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Auckland Star, Auckland Star, Volume XXV, Issue 3, 4 January 1894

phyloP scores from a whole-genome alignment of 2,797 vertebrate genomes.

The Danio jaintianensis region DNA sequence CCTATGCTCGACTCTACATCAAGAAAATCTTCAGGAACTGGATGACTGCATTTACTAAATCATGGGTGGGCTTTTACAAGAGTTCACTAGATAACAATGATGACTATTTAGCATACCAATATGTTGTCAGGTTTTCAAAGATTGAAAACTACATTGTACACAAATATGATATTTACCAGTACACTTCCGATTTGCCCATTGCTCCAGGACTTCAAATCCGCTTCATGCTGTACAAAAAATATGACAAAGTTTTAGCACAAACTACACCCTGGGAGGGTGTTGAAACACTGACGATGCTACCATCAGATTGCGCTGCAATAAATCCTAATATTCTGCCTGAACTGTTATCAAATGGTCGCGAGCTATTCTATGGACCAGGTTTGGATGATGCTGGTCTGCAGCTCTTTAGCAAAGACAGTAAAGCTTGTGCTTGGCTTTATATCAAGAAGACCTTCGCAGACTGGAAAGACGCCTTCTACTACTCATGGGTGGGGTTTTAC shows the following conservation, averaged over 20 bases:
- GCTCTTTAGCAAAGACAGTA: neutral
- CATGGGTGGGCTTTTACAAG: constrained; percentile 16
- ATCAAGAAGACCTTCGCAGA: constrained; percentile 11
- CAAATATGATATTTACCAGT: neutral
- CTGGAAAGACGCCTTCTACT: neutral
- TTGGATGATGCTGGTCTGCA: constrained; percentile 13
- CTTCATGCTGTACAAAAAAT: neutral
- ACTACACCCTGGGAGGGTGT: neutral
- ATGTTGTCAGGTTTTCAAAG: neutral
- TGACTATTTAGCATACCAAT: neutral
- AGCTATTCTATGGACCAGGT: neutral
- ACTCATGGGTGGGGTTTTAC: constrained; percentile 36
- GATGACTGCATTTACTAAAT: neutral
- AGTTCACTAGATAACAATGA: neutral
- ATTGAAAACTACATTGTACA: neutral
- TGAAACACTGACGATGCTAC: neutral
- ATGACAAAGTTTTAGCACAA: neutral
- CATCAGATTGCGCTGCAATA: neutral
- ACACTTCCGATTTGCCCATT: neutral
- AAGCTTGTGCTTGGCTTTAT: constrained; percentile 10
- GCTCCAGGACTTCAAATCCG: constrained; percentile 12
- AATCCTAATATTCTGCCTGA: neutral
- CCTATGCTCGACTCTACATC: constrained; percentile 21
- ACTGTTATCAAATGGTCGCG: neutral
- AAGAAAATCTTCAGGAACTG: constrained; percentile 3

Shortly after nine o'clock this morning the Californian mail steamer signals ab Mount Victoria announced that the Oceanic Company's steamer Alameda had made another smart passage from the Golden Gate, and within two hours the European and American mails were being sorted by the Post Office officials. Tho trip of the fine steamer was without incident, nor did the affairs at the islands occasion any interest or excitement. At Honolulu and Apia everything was found to be in a state of order and tranquillity, although ab the Samoan group it is stated that mutterings of discontent have been heard since the departure of tho warships. Fine weather accompanied the stoatnor across the Pacific and enabled deck games and amusements to be freely indulged in. The steamer's passenger list is nob very large on this occasion and amongst those who disembarked hero, was Mr C. J. Hutchinson, the well-known gum merchant, who has returned from an American trip. Mails of the following dates were landed : London. December 2 ; New York, December 9; San Francisco, December 15 ; Honolulu, December 22; Apia, December 29. The Alamoda is lying at the outer eastern tee of the Queen-street wharf, and she leaves this evening at 6 o'clock for Sydney. When the R.M.s. Alameda left Honolulu on December 22nd, tho following warships were in port there :—U.S.s. Philadelphia, U.S.s. Adams, U.S.s, Corwin, H.M.s. Champion and H.I.J.M.a. Nanivva. Mr Thomas Morrin, the Wellington Park studmaster, has good reason to feel proud of his breeding operations for the past year. The yearlings bred at his famous establishment were submitted to public auction yesterday, and the thirty sold realised the handsome total of 5,233 guineas, being an average of 175gs each. A descriptive account of the scene around the sale ring, together with the full details of the Bale, will be found on page three. An inquest was proceeding as we went to press this afternoon to ascertain tho cause of the death of a man named Thomas Way, who died last night at Burnand's lodging house, Wyndham-streot. The deceased was an unmarried Englishman, 67 years of age, and without relatives in tho colony, lie was a remittance man, and for tho last two years had stayed at Burnand's. About 8.30 o'clock on Saturday night Way is said to have fallen from the staircase to the floor, his foot having probably slipped on the step. He appeared slightly stunned, but soon recovered consciousness. lie was put to bed until Sunday night, when he got up, saying that he felt much bettor. On Monday he seomed worse again, and on Tuesday Dr. Hooper was sent for, and he at once expressed a fear that Way would not recover. Last nighb Way died while tho doctor waa in the house. Last evening ab the United Service Hotel, the members of the Sports Committee of the Caledonian Society invited the Judges of the Highland events (Messrs Mair, Stevenson and Scott) to a dinner, which was provided in Host Martin's best style. Mr John Earl prosided, and in proposing the toast of the evening, aaid the members of the Society were very grateful to Messrs Mair, Stevenson and Scott for coming from the Thames to oblige the Society, and it was a pleasure to know that the decisions given by them were accepted as jusfe and fair. Messrs Mair and Stevenresponded, the former stating thab ho had nob soen bettor dancing by children in Scotland than that done in the Domain on New Year's Day, and he thought tho children reflected great credit on the teachers of Highland dancing in this city. A number of toasts were given during the evening, those of " the Auckland and Thames Burns Club," and " Caledonian Societies throughout New Zealand " being received with great acceptance. A number of songs and recitations were contributed by Messrs Robertson, Barber, Smith, Johnston, Stevenson, Stewart, and Jennings, and a very agreeable evening wound up with the singing of " v Auld Lang.Syne."